GOP House Candidate Steve Watkins Liked Facebook Posts That Called Police ‘Thug Criminals,’ Racists

Republican candidate Steve Watkins, who received the support of President Donald Trump, reportedly liked a Facebook post calling police officer “thug criminals” and racist years before he ran for a seat in the House. 

Prior to running as the Republican nominee for Kansas’s 2nd congressional district, Watkins reportedly engaged with a self-proclaimed “cop watcher” called Antonio Buehler, McClatchy D.C. reported. Buehler has been arrested several times during his attempts to film police officers in Austin. 

GettyImages-1046777174 Republican candidate for the U.S. House in Kansas’s 2nd district Steve Watkins speaks at a rally with President Donald Trump at the Kansas Expocenter on October 6 in Topeka. Watkins’s campaign said he no longer supports the views of a self-described “cop watcher” after it emerged Watkins liked Facebook posts referring to police as racists. Scott Olson/Getty Images

In 2012, Watkins liked a post that referred to officers as “thug criminals.” In the post, Buehler wrote he “would almost feel sorry” for the two officers who arrested him “if they weren’t such thug criminals, as their world is about to come down around them.”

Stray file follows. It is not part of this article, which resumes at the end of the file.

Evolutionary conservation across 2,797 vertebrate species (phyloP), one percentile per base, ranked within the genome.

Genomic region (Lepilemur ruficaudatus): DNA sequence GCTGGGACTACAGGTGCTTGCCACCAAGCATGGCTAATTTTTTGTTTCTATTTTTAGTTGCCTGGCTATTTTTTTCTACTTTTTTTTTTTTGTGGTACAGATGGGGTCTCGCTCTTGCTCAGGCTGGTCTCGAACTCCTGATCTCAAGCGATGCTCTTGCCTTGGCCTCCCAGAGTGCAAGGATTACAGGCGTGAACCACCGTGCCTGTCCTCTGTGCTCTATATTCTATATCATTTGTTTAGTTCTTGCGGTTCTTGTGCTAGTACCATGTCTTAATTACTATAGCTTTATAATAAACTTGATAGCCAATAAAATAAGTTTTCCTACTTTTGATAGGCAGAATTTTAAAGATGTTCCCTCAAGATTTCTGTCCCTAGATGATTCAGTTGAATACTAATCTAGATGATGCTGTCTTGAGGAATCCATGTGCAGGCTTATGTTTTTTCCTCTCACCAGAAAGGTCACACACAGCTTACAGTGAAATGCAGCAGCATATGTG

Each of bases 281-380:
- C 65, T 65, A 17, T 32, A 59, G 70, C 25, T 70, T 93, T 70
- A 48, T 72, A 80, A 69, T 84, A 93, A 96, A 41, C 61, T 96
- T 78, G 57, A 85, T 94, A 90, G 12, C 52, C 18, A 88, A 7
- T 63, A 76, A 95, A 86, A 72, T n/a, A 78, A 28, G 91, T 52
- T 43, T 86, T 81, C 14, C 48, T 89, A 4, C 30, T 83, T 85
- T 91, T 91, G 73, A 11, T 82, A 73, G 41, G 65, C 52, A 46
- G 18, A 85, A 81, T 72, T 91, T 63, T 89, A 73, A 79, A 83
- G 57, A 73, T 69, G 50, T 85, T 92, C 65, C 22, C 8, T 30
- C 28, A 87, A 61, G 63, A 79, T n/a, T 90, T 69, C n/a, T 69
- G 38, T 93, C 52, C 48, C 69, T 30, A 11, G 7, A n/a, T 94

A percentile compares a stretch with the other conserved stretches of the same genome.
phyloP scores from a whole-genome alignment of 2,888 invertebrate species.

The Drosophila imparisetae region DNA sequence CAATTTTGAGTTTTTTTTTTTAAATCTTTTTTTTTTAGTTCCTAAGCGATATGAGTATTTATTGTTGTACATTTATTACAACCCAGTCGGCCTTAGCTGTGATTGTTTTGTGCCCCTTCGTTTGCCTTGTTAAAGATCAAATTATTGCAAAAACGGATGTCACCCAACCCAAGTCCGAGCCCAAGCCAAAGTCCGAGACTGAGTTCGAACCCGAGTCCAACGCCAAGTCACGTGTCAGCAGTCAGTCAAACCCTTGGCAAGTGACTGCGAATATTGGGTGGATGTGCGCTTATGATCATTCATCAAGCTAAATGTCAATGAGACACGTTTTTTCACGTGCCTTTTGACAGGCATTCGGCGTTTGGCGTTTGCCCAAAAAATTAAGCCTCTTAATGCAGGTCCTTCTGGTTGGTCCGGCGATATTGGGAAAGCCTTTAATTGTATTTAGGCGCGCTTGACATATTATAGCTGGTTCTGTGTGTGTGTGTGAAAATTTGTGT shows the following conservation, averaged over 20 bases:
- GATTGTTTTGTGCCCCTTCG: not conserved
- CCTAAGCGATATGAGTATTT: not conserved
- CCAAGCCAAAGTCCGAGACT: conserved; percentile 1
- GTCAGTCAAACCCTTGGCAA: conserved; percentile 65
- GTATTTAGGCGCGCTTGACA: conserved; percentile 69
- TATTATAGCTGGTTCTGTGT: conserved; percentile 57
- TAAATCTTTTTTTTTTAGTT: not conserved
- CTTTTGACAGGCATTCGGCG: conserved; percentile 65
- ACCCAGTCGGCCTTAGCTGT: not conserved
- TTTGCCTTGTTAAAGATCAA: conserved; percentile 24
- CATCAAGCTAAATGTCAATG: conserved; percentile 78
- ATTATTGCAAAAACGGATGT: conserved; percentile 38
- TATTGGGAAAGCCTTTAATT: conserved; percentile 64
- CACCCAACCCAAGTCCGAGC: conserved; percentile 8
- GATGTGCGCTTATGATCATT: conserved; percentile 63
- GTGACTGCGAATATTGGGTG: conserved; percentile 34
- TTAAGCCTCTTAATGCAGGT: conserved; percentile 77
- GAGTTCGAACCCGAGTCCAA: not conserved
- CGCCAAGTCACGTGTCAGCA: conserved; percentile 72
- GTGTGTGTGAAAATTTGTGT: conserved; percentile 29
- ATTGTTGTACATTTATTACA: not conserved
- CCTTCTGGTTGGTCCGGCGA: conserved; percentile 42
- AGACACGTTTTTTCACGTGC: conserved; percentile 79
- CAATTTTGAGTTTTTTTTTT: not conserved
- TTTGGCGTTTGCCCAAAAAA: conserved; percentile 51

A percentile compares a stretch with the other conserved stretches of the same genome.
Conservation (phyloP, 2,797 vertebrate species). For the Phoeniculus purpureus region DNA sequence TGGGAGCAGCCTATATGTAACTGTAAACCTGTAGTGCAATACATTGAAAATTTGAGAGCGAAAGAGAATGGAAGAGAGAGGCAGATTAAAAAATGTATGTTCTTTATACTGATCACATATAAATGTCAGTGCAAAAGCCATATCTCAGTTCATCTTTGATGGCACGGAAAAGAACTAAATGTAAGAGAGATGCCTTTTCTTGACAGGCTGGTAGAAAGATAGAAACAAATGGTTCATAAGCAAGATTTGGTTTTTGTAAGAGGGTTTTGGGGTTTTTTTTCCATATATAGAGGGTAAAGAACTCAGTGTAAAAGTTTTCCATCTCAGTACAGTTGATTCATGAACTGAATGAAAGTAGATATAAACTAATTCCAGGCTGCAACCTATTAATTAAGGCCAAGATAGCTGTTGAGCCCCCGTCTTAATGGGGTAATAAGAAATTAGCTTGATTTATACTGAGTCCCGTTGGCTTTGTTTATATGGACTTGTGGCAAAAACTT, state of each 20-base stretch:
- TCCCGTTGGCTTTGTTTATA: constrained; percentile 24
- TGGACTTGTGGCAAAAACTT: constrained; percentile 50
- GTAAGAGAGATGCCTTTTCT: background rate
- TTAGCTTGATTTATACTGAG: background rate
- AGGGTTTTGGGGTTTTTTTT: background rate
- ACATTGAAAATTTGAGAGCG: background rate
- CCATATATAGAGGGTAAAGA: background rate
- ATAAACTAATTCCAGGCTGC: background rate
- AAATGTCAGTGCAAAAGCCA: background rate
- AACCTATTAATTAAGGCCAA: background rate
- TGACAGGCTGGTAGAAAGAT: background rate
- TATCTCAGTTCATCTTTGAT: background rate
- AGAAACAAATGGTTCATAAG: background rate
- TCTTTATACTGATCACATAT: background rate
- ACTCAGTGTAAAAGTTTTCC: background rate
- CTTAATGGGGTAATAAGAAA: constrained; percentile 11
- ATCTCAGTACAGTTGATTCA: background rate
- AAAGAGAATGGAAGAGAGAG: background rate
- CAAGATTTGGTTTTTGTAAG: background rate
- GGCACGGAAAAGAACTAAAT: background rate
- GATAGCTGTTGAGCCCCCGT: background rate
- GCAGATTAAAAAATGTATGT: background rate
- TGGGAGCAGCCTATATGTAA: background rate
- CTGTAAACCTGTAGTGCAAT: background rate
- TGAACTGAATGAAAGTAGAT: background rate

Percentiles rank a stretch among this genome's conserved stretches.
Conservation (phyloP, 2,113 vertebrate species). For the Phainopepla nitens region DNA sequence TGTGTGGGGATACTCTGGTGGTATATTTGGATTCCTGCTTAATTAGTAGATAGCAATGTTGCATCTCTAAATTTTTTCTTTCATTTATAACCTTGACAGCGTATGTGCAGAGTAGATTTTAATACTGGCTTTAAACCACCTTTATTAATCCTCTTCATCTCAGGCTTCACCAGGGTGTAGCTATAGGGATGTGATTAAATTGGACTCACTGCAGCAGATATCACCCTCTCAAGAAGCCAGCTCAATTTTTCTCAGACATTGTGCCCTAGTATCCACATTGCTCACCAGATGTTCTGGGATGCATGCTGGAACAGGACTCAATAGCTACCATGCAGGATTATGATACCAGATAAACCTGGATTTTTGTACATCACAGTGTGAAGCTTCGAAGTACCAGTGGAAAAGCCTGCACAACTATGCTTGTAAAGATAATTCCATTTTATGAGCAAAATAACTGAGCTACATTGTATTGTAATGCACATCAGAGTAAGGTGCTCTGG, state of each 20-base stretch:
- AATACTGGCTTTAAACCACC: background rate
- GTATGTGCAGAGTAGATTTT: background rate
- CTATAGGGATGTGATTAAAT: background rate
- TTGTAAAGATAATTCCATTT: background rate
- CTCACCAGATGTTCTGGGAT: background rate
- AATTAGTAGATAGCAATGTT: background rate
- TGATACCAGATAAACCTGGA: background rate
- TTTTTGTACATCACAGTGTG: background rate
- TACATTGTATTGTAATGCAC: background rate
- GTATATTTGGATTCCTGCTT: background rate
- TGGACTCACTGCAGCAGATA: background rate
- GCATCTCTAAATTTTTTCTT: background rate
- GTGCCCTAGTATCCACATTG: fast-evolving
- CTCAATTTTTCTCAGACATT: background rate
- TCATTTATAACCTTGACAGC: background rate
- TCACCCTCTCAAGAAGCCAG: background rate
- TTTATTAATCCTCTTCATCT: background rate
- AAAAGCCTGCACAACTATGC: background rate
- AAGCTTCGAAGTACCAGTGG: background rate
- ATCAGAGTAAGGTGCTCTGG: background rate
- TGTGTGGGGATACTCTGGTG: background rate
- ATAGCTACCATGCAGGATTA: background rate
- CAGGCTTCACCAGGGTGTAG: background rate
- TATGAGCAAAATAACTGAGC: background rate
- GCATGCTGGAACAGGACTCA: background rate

Watkins also responded to another post Buehler wrote in 2012 about a cop watching event by telling Buehler, “Great work Antonio!” 

A year later, Watkins also liked a post that referred to a police officer as a coward. He also liked a 2014 post in which Buehler called the New York City Police Department racist following the death of Eric Garner. 

Watkins’s campaign did not immediately respond to Newsweek’s request for comment. 

However, Waktins’s campaign spokesman Bryan Piligra told McClatchy that the candidate “has the utmost respect for law enforcement." Piligra added that as a former Army captain, Watkins was “the only candidate in this race who will preserve law and order in Congress.” 

Watkins was “no longer supportive” of Buehler’s views as they had become “more radical over the years,” Piligra added. 

Trump, an avid champion of police, traveled to Topeka, Kansas, to stump for Watkins in early October. 

Two days after his campaign stop in Kansas, the president told a group of police chiefs in Florida that “politicians who spread this dangerous anti-police sentiment make life easier for criminals and more dangerous for law-abiding citizens, and they also make it more dangerous for police, and it must stop, and it must stop now.” 

Watkins’s opponent, Democrat Paul Davis, has received the endorsement of the Kansas State Lodge of the Fraternal Order of Police. 

In a statement to McClatchy, the organization’s attorney Sean McCauley said Watkins’s support of the anti-police posts showed “he is no friend of law enforcement.” McCauley said, “These anti-police websites have had a deep and abiding impact on law enforcement throughout the United States. They have driven officers from the profession and greatly discouraged others from entering it.” 

In two polls in September, Davis held a slight lead over Watkins as they aim to replace retiring Republican Rep. Lynn Jenkins.

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